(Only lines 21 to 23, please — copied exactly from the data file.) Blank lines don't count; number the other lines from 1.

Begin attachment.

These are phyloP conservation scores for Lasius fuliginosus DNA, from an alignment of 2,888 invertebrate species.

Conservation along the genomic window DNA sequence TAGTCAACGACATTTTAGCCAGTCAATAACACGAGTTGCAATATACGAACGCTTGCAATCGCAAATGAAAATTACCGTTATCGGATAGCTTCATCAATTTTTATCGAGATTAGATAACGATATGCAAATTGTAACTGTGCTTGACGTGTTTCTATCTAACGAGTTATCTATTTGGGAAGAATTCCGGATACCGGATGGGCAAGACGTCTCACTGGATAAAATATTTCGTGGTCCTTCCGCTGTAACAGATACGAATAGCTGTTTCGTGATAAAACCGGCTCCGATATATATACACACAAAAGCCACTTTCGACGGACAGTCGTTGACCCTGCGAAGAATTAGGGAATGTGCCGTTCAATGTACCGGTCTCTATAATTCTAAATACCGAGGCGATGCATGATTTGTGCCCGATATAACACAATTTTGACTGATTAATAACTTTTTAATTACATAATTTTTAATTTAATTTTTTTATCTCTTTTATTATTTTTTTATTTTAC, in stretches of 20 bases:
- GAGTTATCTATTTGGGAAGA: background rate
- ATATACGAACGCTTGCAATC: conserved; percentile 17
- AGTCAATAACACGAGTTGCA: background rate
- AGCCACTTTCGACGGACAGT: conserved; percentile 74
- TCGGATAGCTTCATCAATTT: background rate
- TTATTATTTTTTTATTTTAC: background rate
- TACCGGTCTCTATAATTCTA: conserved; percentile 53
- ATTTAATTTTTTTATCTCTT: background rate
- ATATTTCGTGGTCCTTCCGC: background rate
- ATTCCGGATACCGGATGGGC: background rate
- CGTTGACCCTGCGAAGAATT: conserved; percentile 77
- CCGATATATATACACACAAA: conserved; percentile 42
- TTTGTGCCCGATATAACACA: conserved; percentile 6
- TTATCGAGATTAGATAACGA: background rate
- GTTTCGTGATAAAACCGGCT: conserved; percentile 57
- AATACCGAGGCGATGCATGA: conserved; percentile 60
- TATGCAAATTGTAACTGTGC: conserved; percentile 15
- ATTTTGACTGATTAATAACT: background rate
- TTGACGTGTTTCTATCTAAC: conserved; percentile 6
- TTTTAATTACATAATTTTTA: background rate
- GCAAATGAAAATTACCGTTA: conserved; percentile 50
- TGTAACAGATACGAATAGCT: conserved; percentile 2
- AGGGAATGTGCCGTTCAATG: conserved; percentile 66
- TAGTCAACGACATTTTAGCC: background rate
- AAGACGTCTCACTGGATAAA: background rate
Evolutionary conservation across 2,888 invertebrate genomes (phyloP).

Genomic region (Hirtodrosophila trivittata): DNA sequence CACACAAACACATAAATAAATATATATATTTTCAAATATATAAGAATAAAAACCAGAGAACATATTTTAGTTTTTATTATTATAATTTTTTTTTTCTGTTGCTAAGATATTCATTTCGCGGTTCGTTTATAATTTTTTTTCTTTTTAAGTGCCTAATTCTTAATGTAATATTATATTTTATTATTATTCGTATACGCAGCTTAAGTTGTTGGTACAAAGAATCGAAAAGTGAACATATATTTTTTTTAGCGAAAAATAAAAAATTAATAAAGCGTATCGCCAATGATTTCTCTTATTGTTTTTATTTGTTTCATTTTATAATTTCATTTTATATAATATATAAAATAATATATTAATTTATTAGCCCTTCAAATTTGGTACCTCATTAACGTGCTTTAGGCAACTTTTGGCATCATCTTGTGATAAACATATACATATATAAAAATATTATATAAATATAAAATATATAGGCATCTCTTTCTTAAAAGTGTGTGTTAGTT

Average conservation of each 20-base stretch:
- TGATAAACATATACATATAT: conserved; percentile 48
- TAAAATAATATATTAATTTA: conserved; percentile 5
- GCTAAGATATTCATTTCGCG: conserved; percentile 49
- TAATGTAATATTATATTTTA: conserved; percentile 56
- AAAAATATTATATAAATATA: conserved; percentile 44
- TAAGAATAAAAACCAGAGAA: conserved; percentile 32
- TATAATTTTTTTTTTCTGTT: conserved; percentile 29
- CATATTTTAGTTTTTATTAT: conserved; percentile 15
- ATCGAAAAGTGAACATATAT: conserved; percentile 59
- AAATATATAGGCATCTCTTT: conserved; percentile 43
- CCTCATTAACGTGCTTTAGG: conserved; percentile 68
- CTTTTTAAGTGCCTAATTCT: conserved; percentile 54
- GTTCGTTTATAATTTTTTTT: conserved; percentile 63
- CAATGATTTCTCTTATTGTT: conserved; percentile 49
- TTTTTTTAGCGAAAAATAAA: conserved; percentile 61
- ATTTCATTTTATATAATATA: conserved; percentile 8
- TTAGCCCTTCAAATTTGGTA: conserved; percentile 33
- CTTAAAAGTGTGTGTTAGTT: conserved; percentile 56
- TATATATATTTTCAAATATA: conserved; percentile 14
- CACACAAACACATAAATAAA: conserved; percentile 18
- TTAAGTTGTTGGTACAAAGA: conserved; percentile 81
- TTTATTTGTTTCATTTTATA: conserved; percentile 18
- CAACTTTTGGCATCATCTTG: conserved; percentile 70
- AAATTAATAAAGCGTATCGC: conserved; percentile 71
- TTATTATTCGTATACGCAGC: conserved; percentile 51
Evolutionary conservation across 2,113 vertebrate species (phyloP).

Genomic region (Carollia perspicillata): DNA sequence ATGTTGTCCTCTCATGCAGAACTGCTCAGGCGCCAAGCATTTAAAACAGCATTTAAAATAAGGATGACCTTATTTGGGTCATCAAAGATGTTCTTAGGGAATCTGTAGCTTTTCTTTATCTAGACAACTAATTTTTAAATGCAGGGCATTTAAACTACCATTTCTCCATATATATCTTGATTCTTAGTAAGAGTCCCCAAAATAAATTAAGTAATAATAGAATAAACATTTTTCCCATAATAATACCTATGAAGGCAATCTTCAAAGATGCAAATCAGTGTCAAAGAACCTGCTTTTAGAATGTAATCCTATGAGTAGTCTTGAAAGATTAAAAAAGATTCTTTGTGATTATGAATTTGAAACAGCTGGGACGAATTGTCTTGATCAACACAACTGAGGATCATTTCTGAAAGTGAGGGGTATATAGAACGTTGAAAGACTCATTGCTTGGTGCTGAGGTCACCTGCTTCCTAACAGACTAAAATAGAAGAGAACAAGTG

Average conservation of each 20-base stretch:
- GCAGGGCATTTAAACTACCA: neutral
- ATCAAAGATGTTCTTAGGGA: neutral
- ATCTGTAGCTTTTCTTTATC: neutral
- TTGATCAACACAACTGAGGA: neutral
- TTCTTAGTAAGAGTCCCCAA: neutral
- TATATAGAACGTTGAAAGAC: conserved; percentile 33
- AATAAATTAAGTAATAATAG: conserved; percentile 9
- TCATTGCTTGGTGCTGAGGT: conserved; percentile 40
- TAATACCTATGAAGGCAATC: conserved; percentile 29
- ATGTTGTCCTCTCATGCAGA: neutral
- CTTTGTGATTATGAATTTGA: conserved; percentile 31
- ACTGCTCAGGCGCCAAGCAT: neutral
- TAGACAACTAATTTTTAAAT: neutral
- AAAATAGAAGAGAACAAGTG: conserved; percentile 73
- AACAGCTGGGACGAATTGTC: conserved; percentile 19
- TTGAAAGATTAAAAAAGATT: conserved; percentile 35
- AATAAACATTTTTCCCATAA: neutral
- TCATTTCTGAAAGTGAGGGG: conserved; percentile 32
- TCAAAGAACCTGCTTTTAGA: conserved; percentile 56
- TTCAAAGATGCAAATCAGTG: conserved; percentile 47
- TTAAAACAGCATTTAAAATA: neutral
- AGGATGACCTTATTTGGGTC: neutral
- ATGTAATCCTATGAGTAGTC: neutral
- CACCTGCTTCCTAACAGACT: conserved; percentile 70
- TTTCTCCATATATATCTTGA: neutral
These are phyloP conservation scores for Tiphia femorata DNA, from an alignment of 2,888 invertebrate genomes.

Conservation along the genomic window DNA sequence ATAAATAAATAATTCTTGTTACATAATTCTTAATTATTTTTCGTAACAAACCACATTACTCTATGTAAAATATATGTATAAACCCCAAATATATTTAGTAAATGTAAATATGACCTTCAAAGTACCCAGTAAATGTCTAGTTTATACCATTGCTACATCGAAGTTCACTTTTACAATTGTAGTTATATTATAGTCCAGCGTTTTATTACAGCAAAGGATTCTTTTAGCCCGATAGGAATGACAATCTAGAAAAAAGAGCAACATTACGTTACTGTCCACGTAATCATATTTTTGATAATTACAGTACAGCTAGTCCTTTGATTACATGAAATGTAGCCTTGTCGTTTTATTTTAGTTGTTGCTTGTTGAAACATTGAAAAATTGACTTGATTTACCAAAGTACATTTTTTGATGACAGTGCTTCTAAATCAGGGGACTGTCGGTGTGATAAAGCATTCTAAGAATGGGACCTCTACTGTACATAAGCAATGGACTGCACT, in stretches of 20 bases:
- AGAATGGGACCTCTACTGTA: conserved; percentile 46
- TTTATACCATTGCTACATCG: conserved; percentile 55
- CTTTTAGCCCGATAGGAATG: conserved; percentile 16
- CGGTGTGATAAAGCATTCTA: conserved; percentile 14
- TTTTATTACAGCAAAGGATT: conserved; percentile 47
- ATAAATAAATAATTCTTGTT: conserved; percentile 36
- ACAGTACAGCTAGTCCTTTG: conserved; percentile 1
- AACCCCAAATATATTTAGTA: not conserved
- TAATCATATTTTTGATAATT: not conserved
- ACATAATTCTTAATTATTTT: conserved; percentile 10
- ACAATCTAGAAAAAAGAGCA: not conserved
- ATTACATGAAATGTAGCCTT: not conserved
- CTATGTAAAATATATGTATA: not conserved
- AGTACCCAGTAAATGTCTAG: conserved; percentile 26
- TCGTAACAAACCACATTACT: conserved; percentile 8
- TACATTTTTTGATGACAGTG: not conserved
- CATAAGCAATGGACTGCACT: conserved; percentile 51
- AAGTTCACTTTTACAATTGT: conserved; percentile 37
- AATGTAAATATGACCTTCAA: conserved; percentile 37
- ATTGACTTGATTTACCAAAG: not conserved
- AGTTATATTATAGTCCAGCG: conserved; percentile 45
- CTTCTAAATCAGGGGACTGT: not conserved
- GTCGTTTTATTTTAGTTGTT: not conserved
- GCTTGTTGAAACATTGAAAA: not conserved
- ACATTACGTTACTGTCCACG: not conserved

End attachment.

- TTGACGTGTTTCTATCTAAC: conserved; percentile 6
- TTTTAATTACATAATTTTTA: background rate
- GCAAATGAAAATTACCGTTA: conserved; percentile 50